Six top tips for writing a great essay

An essay is used to assess the strength of your critical thinking and your ability to put that thinking into an academic written form. This resource covers some key considerations when writing an essay at university.

While reading a student’s essay, markers will ask themselves questions such as:

  • Does this essay directly address the set task?
  • Does it present a strong, supported position?
  • Does it use relevant sources appropriately?
  • Is the expression clear, and the style appropriate?
  • Is the essay organised coherently? Is there a clear introduction, body and conclusion?

You can use these questions to reflect on your own writing. Here are six top tips to help you address these criteria.

1. Analyse the question

Student essays are responses to specific questions. As an essay must address the question directly, your first step should be to analyse the question. Make sure you know exactly what is being asked of you.

Generally, essay questions contain three component parts:

  • Content terms: Key concepts that are specific to the task
  • Limiting terms: The scope that the topic focuses on
  • Directive terms: What you need to do in relation to the content, e.g. discuss, analyse, define, compare, evaluate.

Examples

  • Simple example

    Look at the following essay question:

    Discuss the importance of light in Gothic architecture.
    • Content terms: Gothic architecture
    • Limiting terms: the importance of light. If you discussed some other feature of Gothic architecture, for example spires or arches, you would be deviating from what is required. This essay question is limited to a discussion of light. Likewise, it asks you to write about the importance of light – not, for example, to discuss how light enters Gothic churches.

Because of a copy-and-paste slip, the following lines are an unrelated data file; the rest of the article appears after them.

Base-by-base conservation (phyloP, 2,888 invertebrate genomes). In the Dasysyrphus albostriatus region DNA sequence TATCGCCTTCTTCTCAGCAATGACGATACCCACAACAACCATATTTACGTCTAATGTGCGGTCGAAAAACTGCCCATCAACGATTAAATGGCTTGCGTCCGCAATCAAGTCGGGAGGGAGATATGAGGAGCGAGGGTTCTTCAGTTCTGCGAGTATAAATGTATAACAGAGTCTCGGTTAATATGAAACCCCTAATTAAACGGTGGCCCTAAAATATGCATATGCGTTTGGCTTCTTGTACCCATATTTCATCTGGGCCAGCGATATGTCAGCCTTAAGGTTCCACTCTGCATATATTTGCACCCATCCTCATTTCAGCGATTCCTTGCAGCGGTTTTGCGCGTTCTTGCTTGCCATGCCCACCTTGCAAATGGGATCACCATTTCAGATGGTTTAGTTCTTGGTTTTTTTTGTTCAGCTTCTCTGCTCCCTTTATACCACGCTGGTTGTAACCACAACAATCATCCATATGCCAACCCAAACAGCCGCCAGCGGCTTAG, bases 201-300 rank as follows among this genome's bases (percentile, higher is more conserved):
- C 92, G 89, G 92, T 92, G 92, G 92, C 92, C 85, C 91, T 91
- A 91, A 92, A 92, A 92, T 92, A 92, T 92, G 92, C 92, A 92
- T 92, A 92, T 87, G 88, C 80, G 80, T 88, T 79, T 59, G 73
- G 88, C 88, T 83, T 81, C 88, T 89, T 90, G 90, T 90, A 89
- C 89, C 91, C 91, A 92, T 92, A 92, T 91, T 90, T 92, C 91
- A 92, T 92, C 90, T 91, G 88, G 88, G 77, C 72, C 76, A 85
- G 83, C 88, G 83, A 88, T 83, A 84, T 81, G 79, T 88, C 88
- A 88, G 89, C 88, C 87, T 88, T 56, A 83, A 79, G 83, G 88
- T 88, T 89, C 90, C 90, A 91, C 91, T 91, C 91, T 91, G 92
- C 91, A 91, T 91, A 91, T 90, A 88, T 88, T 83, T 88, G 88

• Directive term: discuss. This term asks you to take a broad approach to the variety of ways in which light may be important for Gothic architecture. You should introduce and consider different ideas and opinions that you have met in academic literature on this topic, citing them appropriately.
  • Complex example

    For a more complex question, you can highlight the key words and break it down into a series of sub-questions to make sure you answer all parts of the task. Consider the following question (from Arts):

    To what extent can the American Revolution be understood as a revolution ‘from below’? Why did working people become involved and with what aims in mind?

    The key words here are American Revolution and revolution ‘from below’. This is a view that you would need to respond to in this essay. This response must focus on the aims and motivations of working people in the revolution, as stated in the second question.

2. Define your argument

As you plan and prepare to write the essay, you must consider what your argument is going to be. This means taking an informed position or point of view on the topic presented in the question, then defining and presenting a specific argument.

Consider these two argument statements:

The architectural use of light in Gothic cathedrals physically embodied the significance of light in medieval theology.

Or:

In the Gothic cathedral of Cologne, light served to accentuate the authority and ritual centrality of the priest.

Statements like these define an essay’s argument. They give coherence by providing an overarching theme and position towards which the entire essay is directed.

3. Use evidence, reasoning and scholarship

To convince your audience of your argument, you must use evidence and reasoning, which involves referring to and evaluating relevant scholarship.

  • Evidence provides concrete information to support your claim. It typically consists of specific examples, facts, quotations, statistics and illustrations.
  • Reasoning connects the evidence to your argument. Rather than citing evidence like a shopping list, you need to evaluate the evidence and show how it supports your argument.
  • Scholarship is used to show how your argument relates to what has been written on the topic (citing specific works). Scholarship can be used as part of your evidence and reasoning to support your argument.

4. Organise a coherent essay

An essay has three basic components - introduction, body and conclusion.

  • Introduction

    The purpose of an introduction is to introduce your essay. It typically presents information in the following order:

    • A general statement about the topic that provides context for your argument
    • A thesis statement showing your argument. You can use explicit lead-ins, such as ‘This essay argues that...’
    • A ‘road map’ of the essay, telling the reader how it is going to present and develop your argument.

    Example introduction

    Question

    "To what extent can the American Revolution be understood as a revolution ‘from below’? Why did working people become involved and with what aims in mind?"

    Introduction*